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In December and January, the Burke is teaming up with our friends at the Henry for a two-part workshop during which we will explore relationships between multiple generations and family structures. Join us at the Burke to explore cultures presented in Pacific Voices and Here & Now.
Have you ever wondered what’s under Seattle? At this year’s Archaeology Day, explore clues found underground—and under water—that tell us how humans lived on the shores of Puget Sound over the past 500 years.
Human remains are inadvertently discovered in Washington State more than 50 times a year. These remains are then the subject of a complicated and evolving set of state and federal laws. In light of the upcoming presentation of "Fortune’s Bones" - a performance based on the story of Fortune, an enslaved African whose remains were used for research and display - the Burke has assembled a panel of experts who confront these issues every day: Kathy Taylor, King County Forensic Anthropologist; Robert Kopperl, Principal Investigator, SWCA Environmental Consultants, and Guy Tasa, Physical Anthropologist for Washington State. Each will talk briefly about noteworthy cases, followed by a question and answer discussion led by Burke Curator of Archaeology Peter Lape. Join us and find out what would happen if Fortune’s Bones were found today.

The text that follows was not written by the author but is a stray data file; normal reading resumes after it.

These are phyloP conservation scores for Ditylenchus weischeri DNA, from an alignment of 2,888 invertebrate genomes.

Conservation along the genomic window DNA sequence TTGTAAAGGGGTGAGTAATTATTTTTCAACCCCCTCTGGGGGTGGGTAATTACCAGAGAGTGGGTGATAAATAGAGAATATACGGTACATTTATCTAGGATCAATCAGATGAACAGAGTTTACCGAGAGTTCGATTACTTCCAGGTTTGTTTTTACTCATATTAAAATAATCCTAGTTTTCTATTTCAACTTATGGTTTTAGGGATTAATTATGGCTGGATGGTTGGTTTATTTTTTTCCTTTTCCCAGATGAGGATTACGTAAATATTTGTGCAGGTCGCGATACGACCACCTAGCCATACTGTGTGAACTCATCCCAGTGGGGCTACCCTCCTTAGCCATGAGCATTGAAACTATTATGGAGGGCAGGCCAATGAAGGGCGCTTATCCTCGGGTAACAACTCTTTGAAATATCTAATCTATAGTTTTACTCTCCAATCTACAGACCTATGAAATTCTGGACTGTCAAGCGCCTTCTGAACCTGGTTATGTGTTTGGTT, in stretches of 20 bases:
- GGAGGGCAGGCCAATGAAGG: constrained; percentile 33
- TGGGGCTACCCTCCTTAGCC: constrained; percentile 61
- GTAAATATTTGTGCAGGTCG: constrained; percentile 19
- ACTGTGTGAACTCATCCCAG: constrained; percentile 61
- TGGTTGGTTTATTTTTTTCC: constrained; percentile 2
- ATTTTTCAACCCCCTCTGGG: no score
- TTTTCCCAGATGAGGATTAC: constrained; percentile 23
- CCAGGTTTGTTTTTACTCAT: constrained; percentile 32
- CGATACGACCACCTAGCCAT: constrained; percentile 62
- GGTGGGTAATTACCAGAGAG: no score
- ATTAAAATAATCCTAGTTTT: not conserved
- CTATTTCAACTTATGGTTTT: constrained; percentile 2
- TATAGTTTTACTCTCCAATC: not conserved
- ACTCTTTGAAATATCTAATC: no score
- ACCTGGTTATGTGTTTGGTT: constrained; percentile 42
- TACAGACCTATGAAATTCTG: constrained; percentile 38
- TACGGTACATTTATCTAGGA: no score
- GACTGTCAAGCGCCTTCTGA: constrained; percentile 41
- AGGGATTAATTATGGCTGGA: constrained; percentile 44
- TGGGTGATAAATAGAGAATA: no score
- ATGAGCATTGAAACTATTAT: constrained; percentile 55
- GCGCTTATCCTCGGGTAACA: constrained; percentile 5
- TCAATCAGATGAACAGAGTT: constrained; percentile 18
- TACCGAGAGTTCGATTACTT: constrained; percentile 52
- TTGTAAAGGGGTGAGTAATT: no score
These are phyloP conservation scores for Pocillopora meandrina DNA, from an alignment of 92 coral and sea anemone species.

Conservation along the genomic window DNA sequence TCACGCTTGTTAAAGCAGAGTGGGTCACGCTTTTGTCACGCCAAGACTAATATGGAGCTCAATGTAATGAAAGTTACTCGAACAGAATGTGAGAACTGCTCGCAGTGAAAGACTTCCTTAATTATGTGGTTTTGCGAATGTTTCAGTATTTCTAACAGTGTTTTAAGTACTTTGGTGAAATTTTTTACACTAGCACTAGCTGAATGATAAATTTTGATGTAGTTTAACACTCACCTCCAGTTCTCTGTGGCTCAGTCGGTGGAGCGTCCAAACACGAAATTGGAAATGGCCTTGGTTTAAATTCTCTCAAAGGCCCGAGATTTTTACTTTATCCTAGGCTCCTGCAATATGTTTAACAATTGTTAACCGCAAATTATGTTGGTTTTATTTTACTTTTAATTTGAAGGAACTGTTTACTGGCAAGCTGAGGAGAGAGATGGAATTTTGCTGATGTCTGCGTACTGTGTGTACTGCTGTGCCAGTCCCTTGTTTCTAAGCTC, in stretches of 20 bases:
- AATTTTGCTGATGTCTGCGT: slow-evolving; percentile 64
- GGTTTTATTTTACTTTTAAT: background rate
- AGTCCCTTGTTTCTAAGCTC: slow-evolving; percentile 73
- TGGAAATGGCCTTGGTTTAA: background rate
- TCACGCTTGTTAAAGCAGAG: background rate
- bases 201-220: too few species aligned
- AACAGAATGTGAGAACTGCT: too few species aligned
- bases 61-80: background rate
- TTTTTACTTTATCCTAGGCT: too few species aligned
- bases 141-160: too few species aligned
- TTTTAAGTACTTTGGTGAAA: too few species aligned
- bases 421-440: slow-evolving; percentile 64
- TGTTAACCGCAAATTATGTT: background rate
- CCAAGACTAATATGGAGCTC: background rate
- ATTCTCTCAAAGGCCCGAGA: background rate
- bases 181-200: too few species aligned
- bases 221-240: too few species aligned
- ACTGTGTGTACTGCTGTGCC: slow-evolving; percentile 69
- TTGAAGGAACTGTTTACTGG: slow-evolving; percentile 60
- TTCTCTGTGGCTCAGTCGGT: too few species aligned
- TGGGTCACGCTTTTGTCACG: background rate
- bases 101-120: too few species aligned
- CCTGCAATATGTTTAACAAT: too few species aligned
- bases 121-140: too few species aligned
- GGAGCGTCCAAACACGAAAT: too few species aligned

Join us as we venture into the Burke collections to see and discover objects—from the everyday to the exotic. Don't miss this exclusive chance to meet curators and collections staff from every Burke division. Learn how the Burke's collections tell the story of the life before us, and how our researchers use these objects to generate new discoveries.
Have you ever wondered if a Tyrannosaurus could really outrun a jeep, or if a Velociraptor could turn a doorknob? Dr. Mary Schweitzer’s discoveries about dinosaur soft tissues, blood, and DNA have profoundly expanded our understanding of these fundamental aspects of dinosaur biology. Dr. Schweitzer’s lecture will explore how molecular paleontology can help answer questions about dinosaurs like: were they warm- or cold-blooded, what did they eat, how fast did they grow, and did they take care of their babies? Join us and find out how we can know so much about an animal that no human has ever seen.